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Ancient City of Assos

Ancient City of Assos
Ancient City of Assos

Ancient City of Assos

The ancient city of Assos, located at the outskirts of a volcanic hill on the southern coast of the Troad, was one of the most opulent cities of Asia Minor during the classical antiquity. Assos most likely became a Greek city state (polis) in the 7th century BC, after the arrival of newcomers from Methymna on Lesbos (Midilli). The settlement at Assos has continued to flourish through the Roman, Byzantine, and Ottoman periods until today. Assos was apparently living its golden age in the fourth century BC when Aristotle and several other students of Plato preferred to live here between the years of 347-345 BC. Assos was also visited by St. Paulus in 57 BC.

The ancient city of Assos is a typical example of a Greek city with all well- preserved structures that define it, including the acropolis, the necropolis, the theatre, the gymnasium, the bouleuterion, the agora, the fortifications, and the harbor. Assos was first excavated by an American team (1881-1883) sponsored by the Archaeological Institute of America (AIA) and under the direction of J. Clark and H. Bacon. Two-thirds of the artifacts recovered during these excavations were taken to the American team to be taken to Boston based on the regulations of the Act of Antiquities of that time. Following nearly a century of interval, Ü. Serdaroğlu restarted archaeological excavations in 1985 and continued until 2005. Archaeological excavations at Assos have been directed by N. Arslan from Çanakkale Onsekiz Mart University since 2006.

Assos is noted with a strong fortification system extending some 3.5 km in length. These 2.50 m thick walls were supported mainly by square buttresses, though there is one example the buttress is semi-circular. The fortifications first built in the 6th century BC underwent to changes until the 3rd century BC. The Doric Temple of Athena (540/530 BC) crowning the acropolis of Assos represents a unique example for having a frieze with mythological scenes. These friezes at present are kept at museums located in Boston, Louvre, Istanbul, and Çanakkale. The Acropolis was transformed into a fortress in the Late Byzantine Age and a new fortification was built around it. The necropolis (cemetery) in front of the West Gate was continuously used from the 7th century BC to the 3rd century AD. The use of inhumation and cremation as a burial custom varies from time at the necropolis. The deceased were deposited in jars, stone urns, and sarcophagi. Monumental chamber tombs were also built in the Roman period.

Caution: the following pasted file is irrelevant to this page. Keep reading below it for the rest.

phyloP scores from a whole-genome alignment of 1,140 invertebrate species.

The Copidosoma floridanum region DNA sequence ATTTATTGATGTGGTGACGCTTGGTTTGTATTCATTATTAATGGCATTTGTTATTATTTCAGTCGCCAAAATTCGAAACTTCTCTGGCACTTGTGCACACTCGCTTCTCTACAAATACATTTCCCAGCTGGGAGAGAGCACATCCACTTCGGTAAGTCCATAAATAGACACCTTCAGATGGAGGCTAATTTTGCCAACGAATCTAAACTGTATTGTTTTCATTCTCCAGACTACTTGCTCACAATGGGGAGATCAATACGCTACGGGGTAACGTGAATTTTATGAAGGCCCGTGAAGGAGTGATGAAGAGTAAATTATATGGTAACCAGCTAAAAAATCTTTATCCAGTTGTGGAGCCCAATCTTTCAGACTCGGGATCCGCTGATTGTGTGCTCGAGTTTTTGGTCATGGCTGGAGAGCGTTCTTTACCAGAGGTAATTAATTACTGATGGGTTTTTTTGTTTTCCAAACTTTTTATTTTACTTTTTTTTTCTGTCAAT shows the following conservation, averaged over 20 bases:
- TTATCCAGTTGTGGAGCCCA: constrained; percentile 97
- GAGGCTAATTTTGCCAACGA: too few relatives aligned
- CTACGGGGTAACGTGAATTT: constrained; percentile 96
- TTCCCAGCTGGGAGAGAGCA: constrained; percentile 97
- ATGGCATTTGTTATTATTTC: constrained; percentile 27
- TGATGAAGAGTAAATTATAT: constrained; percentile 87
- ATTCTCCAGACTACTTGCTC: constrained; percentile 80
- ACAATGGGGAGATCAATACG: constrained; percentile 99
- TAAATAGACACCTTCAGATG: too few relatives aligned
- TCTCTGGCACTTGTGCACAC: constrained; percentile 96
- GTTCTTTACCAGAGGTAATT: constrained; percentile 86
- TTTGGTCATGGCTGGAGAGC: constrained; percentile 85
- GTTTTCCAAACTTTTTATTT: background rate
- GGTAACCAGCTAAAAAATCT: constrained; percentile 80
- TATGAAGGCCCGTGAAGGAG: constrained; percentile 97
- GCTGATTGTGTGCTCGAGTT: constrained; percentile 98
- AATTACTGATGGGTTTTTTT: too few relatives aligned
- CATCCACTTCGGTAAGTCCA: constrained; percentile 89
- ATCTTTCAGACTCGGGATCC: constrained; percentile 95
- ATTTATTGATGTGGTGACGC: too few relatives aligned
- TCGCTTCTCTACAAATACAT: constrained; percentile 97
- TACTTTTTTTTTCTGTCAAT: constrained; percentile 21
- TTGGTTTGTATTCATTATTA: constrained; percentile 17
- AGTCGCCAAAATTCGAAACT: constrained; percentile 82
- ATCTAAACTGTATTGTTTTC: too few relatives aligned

The gymnasium is located to the north of the I road that linked the West Gate with the agora. The square courtyard (52 x 52 m.) is surrounded by a colonnade composed of Doric style columns. Repaired by Quintus Lollius Philetaeirus in the Early Roman Imperial era, the Gymnasium was converted into a church in the 6th century AD. The agora, which was the most important public area of the city, consists of an artificial space on the southern slope of the acropolis. This space is surrounded by a temple from the west, the bouleuterion from the east and two stoa buildings from the south and the north.

The boulueterion (council house) was built I towards the end of 4th century BC in a square plan (20.60 x 20.60 m), covered by a wooden roof carried by four columns. This bouleuterion with a seating capacity of 500 people apparently had wooden seats. The stoa buildings, which borders the south and the north of the agora, were two-storey high and hundreds of meters in length. T: he bathhouse located on the terrace to the south of the agora was built by Lolia Antiochis at the beginning of the 1st century AD. This bath was converted into a church by Helladios in the 5th century AD.

The theater could be numbered among the typical Greek theaters with a horseshoe orchestra. This theater, which was built at the end of the 4th century BC, has an estimated seating capacity of 5000 people. The balustrades added to the first row of the seats during the Roman period indicates that gladiator and animal fights also took place here after changes made in the building. on the seats of the theater imply that certain people representing different professions (e.g., masons, blacksmiths, and leather workers) sat separately in The names inscribed groups during this period.

The ancient city of Assos also scene to I intensive habitation during the Early Byzantine period. While there were many churches outside and inside the fortifications, the density of residences occupying the in the southern and western parts of the city is remarkable. Excavations were conducted in the Ayazma Church and the Western Church located outside of the city. All these churches identified in the city have a basilical form defined by three aisles. The Xenodochion (guest house) and the bishopric reception hall located behind the West Gate are other important public buildings representing the Byzantine period at Assos.

There are two harbors in the south of the city. Each harbor is formed by a mole. The foundations of one of these moles are still seen under the water.